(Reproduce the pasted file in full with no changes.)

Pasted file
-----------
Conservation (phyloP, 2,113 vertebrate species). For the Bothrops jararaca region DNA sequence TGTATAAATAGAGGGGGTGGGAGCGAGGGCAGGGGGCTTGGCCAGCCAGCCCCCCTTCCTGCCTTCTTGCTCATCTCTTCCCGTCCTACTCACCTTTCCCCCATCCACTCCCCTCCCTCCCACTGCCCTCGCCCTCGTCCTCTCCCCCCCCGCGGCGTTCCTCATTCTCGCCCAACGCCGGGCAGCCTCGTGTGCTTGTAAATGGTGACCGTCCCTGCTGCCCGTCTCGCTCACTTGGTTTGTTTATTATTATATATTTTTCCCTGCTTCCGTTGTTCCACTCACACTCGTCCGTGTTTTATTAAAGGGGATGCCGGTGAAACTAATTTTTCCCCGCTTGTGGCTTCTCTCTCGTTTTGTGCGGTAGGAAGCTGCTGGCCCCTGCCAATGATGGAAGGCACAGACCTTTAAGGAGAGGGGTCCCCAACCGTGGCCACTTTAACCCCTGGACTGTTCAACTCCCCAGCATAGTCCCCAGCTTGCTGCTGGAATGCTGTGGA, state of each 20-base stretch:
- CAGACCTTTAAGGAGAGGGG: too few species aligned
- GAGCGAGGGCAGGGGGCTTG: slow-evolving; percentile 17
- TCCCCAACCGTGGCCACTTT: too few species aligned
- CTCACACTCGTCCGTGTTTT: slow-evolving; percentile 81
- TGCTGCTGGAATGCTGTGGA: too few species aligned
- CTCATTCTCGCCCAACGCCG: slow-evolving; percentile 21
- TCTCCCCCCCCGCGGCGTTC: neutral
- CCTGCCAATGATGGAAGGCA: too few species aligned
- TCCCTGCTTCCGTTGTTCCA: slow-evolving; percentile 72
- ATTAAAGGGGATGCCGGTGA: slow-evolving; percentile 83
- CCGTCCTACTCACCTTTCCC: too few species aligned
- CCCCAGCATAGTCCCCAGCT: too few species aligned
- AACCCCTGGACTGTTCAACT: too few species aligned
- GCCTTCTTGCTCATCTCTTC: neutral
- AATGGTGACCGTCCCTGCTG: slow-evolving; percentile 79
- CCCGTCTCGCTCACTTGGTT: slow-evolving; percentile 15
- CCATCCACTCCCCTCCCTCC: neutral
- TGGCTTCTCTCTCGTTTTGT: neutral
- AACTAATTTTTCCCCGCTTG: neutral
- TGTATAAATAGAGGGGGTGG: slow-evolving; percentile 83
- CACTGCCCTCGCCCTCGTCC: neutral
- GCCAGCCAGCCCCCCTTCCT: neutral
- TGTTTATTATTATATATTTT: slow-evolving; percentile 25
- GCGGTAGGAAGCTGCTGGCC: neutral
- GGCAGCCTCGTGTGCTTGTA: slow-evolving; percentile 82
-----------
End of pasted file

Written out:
Conservation (phyloP, 2,113 vertebrate species). For the Bothrops jararaca region DNA sequence TGTATAAATAGAGGGGGTGGGAGCGAGGGCAGGGGGCTTGGCCAGCCAGCCCCCCTTCCTGCCTTCTTGCTCATCTCTTCCCGTCCTACTCACCTTTCCCCCATCCACTCCCCTCCCTCCCACTGCCCTCGCCCTCGTCCTCTCCCCCCCCGCGGCGTTCCTCATTCTCGCCCAACGCCGGGCAGCCTCGTGTGCTTGTAAATGGTGACCGTCCCTGCTGCCCGTCTCGCTCACTTGGTTTGTTTATTATTATATATTTTTCCCTGCTTCCGTTGTTCCACTCACACTCGTCCGTGTTTTATTAAAGGGGATGCCGGTGAAACTAATTTTTCCCCGCTTGTGGCTTCTCTCTCGTTTTGTGCGGTAGGAAGCTGCTGGCCCCTGCCAATGATGGAAGGCACAGACCTTTAAGGAGAGGGGTCCCCAACCGTGGCCACTTTAACCCCTGGACTGTTCAACTCCCCAGCATAGTCCCCAGCTTGCTGCTGGAATGCTGTGGA, state of each 20-base stretch:
- CAGACCTTTAAGGAGAGGGG: too few species aligned
- GAGCGAGGGCAGGGGGCTTG: slow-evolving; percentile 17
- TCCCCAACCGTGGCCACTTT: too few species aligned
- CTCACACTCGTCCGTGTTTT: slow-evolving; percentile 81
- TGCTGCTGGAATGCTGTGGA: too few species aligned
- CTCATTCTCGCCCAACGCCG: slow-evolving; percentile 21
- TCTCCCCCCCCGCGGCGTTC: neutral
- CCTGCCAATGATGGAAGGCA: too few species aligned
- TCCCTGCTTCCGTTGTTCCA: slow-evolving; percentile 72
- ATTAAAGGGGATGCCGGTGA: slow-evolving; percentile 83
- CCGTCCTACTCACCTTTCCC: too few species aligned
- CCCCAGCATAGTCCCCAGCT: too few species aligned
- AACCCCTGGACTGTTCAACT: too few species aligned
- GCCTTCTTGCTCATCTCTTC: neutral
- AATGGTGACCGTCCCTGCTG: slow-evolving; percentile 79
- CCCGTCTCGCTCACTTGGTT: slow-evolving; percentile 15
- CCATCCACTCCCCTCCCTCC: neutral
- TGGCTTCTCTCTCGTTTTGT: neutral
- AACTAATTTTTCCCCGCTTG: neutral
- TGTATAAATAGAGGGGGTGG: slow-evolving; percentile 83
- CACTGCCCTCGCCCTCGTCC: neutral
- GCCAGCCAGCCCCCCTTCCT: neutral
- TGTTTATTATTATATATTTT: slow-evolving; percentile 25
- GCGGTAGGAAGCTGCTGGCC: neutral
- GGCAGCCTCGTGTGCTTGTA: slow-evolving; percentile 82